Fifth-Grader Suspended for Wearing "Obama: A Terrorist's Best Friend" T-Shirt:

A Colorado TV station is reporting that

An 11-year-old in Aurora says his first amendment rights are being trampled after he was suspended for wearing a homemade shirt that reads "Obama is a terrorist's best friend."

The fifth grader at Aurora Frontier K-8 School wore it on a day when students were asked to wear red, white and blue to show their patriotism....

According the the boy's father, the school district told the student, Daxx Dalton, that he had the choice of changing his shirt, turning his shirt inside out or being suspended....

Aurora Public Schools would not talk about the case but said the district "Respects a student's right to free speech, such as the right to wear specific clothing," but administrators say they review any situation that interrupts the learning environment.

Paperwork submitted by the school district says Daxx Dalton was not suspended for wearing the shirt, but for willful disobedience and defiance....

To repeat my response to a "[Bush:] International Terrorist" school T-shirt case from four years ago, student speech like this can generally be restricted only if (1) there's serious reason to think that it's likely to cause material disruption, or (2) it's vulgar or profane, and offensive because of that and not because of its political message. (It could also be restricted if it's otherwise unprotected, for instance because it's a knowing lie, a death threat, or the like, but that surely doesn't apply here; though lots of people think the viewpoint the shirt expresses is wrong, it's clearly a statement of opinion, not of fact.) The T-shirt here might be seen by some as rude, but the rudeness flows precisely from its political content, so item 2 doesn't apply, either.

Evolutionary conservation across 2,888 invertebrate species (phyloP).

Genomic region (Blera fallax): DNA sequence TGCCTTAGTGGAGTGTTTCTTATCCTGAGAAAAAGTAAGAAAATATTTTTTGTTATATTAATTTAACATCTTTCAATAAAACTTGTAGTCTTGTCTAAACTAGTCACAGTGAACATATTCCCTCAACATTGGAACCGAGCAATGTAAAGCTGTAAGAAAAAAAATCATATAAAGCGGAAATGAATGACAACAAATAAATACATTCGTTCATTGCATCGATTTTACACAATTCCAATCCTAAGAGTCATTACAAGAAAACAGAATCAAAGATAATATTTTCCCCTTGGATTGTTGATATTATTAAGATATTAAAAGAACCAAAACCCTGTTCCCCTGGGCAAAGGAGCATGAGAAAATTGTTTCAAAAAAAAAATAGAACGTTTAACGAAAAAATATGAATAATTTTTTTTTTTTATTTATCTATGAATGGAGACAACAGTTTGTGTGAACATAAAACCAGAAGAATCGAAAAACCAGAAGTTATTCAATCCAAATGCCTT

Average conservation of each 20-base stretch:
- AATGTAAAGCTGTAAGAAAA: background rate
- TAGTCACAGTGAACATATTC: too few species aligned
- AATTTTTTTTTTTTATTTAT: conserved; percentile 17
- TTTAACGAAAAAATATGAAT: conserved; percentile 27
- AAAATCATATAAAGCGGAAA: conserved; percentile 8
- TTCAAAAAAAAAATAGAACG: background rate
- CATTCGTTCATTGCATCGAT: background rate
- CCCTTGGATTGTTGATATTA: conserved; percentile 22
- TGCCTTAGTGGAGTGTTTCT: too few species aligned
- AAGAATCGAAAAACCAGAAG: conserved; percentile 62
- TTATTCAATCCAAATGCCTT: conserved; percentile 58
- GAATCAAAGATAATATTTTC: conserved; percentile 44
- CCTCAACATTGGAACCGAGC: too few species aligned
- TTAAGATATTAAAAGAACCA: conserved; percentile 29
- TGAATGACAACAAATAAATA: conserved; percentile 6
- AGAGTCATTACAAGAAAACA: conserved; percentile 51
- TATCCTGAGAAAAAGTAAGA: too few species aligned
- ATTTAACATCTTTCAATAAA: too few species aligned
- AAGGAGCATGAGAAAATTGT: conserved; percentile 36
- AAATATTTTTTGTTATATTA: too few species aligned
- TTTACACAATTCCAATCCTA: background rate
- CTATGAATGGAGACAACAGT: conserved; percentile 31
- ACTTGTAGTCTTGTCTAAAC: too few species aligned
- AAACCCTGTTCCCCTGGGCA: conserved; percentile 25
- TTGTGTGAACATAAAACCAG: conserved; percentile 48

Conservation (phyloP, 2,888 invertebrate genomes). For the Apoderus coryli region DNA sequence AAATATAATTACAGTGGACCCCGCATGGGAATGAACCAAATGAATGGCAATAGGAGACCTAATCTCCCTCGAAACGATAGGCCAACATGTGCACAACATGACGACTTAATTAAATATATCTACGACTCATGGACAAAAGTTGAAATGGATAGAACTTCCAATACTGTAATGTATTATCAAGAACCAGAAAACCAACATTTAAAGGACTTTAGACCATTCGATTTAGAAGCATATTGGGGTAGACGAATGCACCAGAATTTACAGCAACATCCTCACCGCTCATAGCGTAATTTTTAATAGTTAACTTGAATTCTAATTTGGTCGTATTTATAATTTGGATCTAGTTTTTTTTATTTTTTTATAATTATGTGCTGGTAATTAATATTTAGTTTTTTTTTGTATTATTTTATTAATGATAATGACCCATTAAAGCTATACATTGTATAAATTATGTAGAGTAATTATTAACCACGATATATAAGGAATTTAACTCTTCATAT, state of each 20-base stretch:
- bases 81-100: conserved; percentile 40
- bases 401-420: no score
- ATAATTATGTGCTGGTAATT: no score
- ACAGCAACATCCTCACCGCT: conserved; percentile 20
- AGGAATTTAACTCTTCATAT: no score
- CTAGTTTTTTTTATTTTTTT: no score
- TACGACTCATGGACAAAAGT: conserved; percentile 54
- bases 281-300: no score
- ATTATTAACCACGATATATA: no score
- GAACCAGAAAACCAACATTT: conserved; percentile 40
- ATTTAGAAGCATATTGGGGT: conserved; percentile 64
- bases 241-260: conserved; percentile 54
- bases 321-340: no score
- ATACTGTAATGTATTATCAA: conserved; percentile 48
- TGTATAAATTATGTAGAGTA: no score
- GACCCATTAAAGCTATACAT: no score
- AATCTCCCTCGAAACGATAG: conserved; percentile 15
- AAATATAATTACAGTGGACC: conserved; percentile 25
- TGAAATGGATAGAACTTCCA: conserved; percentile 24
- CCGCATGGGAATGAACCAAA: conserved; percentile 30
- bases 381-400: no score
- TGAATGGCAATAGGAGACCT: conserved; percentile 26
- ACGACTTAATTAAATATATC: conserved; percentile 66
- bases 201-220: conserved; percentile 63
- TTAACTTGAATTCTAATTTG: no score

The question is whether the school really has some good reason to think that this would cause material disruption. I'm pretty hesitant, absent more evidence, to think that it would (though I realize that there might be more evidence that isn't quoted in this news story). If the school can show that similar T-shirts had started fights, there or in neighboring schools, or that there were incidents that seemed about to blossom into fights, it might have a good case. But I don't see how this is inherently likely to be any more disruptive than the anti-Vietnam-War black armbands that the Court held to be protected in Tinker v. Des Moines Independent School District (1969), the leading case in this field.

And of course if the disobedience consisted solely of the refusal to go along with the order to cover up the T-shirt, punishing the student for the disobedience is constitutionally tantamount to punishing him for the speech (since this is precisely what happened in Tinker itself).

Thanks to Derek Muller for the pointer.